Peace in Sudan

On Oct. 21, President George W. Bush signed into law the Sudan Peace Act. The legislation aims for stability in a very unstable place.

Maureen Lorenzetti

On Oct. 21, President George W. Bush signed into law the Sudan Peace Act. The legislation aims for stability in a very unstable place. And Sudan's citizens could eventually benefit from a promising petrodollar windfall that now is elusive.
Human rights advocates say that, since 1983, civil war and related famine in Sudan have led to more than 2 million deaths and over 4 million refugees.
The oil industry opposed an earlier House of Representatives version of the legislation. It sought to punish non-US oil companies that invest in Sudan by blocking their access to US financial markets.
Business groups said the law would violate international trade rules and weaken Wall Street.
The new law gives the administration more flexibility on possible sanctions. It also authorizes $300 million for peace efforts directed outside the control of the Sudanese government. Over the next 3 years, the legislation seeks to support civil administration, communications infrastructure, education, health, and agriculture.

Sanctions options
The law calls on President Bush to "certify" to Congress every 6 months that the Sudan government is moving to end the civil war by negotiating "in good faith" with the country's primary rebel group, the Sudan People's Liberation Movement.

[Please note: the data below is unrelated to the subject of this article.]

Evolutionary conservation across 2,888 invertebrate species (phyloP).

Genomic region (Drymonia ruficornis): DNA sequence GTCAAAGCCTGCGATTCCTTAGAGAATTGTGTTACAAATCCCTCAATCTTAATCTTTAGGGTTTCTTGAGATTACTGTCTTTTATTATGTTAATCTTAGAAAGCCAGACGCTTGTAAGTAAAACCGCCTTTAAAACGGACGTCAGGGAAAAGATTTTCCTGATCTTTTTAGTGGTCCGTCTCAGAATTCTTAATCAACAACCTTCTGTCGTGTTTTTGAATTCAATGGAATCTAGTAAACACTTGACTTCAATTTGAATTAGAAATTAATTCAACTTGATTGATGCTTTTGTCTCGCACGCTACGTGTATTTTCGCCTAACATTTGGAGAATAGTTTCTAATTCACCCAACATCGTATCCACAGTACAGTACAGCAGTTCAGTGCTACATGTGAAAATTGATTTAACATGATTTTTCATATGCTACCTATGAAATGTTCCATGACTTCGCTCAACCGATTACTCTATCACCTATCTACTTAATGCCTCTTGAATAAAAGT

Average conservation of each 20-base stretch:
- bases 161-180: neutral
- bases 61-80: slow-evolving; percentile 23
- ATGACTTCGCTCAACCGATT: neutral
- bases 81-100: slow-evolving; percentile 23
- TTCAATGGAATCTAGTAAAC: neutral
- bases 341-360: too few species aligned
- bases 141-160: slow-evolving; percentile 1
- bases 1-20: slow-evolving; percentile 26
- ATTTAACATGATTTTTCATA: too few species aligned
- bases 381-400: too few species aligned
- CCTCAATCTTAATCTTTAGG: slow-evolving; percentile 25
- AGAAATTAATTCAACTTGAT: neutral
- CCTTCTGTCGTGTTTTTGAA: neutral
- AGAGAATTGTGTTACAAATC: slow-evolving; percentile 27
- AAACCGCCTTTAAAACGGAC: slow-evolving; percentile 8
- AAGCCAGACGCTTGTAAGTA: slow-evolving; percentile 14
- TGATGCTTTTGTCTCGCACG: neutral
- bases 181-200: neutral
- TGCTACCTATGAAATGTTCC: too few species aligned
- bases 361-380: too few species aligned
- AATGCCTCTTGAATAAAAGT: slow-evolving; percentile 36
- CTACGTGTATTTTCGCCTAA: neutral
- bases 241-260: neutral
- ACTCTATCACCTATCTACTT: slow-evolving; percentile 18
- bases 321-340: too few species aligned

If the Sudanese government fails that test, Bush, after consultation with Congress, is expected to implement various measures. These include seeking a United Nations Security Council resolution for an arms embargo against the Sudanese government; instructing US executive directors of multilateral lending agencies to vote against and actively oppose loans, credits, and guarantees by international financial institutions; taking "all necessary and appropriate steps" to deny government access to oil revenues in order to ensure that the funds are not used for military purposes; and cutting back diplomatic relations.
But as with other sanctions laws, most notably the Iran-Libya Sanctions Act, the White House says it reserves the right to waive or exempt sanctions if it is in the US national interest. The law also calls on the secretary of state to produce a report every 6 months that includes the status of Sudan's development and use of oil resources and a description of the extent to which financing was secured in the US or with involvement of US citizens.

Sudan update
In 2000, the US tightened its own sanctions against Sudan, effectively blocking US oil companies from making investments.
A Canadian company, Talisman Energy Inc., is said to be mulling a sale of its 25% interest in the Greater Nile Petroleum Operating Co. (OGJ Online, Sept. 27, 2002). GNPOC owns four blocks in the Muglad basin that produce 60,000-65,000 b/d; Talisman does not expect production rates to increase much beyond that in 2003. GNPOC also owns a 932 mile pipeline from the producing fields to Port Sudan on the Red Sea.
According to the Energy Information Administration, Sudan's estimated proven crude oil reserves are 262.1 million bbl. Current crude oil production is about 229,000 b/d, of which 70% is exported.

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